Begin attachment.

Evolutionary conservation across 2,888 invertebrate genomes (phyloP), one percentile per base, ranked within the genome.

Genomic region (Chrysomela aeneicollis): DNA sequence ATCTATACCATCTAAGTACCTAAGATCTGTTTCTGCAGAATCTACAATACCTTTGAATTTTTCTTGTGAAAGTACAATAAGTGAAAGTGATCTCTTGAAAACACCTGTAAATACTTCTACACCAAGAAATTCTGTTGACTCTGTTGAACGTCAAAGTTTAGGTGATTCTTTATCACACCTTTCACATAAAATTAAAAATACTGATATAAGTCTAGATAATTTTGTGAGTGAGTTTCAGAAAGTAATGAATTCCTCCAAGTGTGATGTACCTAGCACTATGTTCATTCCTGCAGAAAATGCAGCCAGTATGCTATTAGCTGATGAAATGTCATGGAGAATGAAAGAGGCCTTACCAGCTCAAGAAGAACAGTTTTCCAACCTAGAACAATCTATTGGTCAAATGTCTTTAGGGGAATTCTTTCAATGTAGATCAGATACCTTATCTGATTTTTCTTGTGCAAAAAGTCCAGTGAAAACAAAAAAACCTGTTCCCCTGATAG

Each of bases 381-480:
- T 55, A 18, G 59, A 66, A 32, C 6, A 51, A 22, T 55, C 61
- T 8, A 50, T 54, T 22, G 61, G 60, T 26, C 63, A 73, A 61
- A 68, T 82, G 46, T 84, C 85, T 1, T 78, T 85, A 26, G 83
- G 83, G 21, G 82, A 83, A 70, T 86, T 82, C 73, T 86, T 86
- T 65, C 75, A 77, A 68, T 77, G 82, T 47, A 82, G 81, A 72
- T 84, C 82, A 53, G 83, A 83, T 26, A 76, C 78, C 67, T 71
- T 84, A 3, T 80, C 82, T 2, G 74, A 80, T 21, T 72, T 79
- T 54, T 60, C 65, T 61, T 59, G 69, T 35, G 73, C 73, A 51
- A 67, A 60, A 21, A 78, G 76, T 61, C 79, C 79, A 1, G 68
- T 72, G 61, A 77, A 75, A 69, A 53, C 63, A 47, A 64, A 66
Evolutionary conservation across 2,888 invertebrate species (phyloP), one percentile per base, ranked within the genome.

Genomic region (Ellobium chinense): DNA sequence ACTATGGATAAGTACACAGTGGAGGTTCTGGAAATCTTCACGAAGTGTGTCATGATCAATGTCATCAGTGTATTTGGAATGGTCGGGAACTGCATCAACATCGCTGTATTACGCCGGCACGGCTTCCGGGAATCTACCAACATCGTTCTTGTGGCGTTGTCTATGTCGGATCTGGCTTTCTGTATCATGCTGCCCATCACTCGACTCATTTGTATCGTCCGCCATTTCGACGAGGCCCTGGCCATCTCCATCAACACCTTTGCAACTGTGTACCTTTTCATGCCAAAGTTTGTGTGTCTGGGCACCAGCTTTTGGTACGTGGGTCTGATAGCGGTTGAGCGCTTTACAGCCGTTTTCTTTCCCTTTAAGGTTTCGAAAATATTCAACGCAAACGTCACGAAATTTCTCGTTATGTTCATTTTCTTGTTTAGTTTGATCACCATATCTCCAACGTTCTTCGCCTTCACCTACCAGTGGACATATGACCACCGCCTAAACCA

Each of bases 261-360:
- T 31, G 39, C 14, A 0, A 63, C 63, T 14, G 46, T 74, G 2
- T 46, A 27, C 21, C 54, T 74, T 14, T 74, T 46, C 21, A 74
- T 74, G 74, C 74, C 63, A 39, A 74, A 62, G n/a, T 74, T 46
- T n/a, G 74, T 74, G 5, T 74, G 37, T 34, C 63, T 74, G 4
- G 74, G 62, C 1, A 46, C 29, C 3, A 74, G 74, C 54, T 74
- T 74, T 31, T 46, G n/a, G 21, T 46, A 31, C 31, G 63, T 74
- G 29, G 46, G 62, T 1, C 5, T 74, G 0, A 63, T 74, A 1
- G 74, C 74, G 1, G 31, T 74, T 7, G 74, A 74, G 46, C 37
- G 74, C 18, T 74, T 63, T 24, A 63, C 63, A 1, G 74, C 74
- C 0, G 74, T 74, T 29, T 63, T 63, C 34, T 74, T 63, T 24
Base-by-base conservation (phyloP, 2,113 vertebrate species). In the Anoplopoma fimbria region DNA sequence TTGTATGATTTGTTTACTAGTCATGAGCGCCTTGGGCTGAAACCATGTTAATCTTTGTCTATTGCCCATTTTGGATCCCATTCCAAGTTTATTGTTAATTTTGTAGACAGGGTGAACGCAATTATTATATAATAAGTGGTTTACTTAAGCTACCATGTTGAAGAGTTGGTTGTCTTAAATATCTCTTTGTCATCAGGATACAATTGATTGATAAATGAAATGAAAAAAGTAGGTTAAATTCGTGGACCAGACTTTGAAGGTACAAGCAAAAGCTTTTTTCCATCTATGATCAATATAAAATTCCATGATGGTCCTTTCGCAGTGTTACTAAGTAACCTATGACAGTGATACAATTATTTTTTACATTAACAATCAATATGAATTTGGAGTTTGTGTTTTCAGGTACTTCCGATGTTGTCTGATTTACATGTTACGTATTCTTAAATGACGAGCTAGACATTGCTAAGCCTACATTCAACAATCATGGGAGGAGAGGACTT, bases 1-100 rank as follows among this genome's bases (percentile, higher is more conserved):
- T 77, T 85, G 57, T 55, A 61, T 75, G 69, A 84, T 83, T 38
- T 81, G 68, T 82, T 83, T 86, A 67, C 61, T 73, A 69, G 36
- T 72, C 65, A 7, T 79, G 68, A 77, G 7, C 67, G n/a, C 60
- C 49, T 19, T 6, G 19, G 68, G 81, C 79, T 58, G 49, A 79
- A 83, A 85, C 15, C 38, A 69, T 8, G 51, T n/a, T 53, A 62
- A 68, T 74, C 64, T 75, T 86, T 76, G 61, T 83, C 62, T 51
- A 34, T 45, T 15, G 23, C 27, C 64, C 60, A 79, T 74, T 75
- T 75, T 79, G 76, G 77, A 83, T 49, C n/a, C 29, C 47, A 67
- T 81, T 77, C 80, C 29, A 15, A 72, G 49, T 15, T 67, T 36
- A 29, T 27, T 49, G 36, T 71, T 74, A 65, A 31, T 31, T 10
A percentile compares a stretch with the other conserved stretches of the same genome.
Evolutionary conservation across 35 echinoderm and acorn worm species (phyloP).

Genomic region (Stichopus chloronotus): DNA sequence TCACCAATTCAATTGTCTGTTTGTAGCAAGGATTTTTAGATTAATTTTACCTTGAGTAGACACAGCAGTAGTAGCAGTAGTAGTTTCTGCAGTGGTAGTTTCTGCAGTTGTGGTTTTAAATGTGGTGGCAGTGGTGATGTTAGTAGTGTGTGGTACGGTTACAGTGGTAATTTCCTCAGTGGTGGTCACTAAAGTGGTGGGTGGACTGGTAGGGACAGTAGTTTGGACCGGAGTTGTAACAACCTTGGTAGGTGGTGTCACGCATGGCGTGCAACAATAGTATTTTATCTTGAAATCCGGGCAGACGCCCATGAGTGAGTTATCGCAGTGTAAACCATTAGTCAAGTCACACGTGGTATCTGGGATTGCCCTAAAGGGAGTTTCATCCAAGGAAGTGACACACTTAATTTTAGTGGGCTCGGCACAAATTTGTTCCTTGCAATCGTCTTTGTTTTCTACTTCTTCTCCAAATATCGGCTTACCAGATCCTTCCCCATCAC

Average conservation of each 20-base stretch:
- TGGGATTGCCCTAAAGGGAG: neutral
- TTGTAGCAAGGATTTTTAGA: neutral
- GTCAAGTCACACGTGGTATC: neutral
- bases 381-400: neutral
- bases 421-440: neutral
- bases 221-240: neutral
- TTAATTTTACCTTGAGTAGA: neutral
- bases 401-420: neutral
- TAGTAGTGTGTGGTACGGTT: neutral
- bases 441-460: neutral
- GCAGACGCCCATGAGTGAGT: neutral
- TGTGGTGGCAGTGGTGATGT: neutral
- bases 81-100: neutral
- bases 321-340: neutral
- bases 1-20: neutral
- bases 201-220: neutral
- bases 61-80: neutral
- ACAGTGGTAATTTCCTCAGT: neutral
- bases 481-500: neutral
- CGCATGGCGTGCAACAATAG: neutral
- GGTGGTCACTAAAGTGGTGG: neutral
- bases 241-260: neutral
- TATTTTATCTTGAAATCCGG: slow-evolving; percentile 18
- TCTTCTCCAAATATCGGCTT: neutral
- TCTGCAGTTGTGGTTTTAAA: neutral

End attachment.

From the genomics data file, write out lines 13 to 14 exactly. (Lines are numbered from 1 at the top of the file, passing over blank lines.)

- T 72, G 61, A 77, A 75, A 69, A 53, C 63, A 47, A 64, A 66
Evolutionary conservation across 2,888 invertebrate species (phyloP), one percentile per base, ranked within the genome.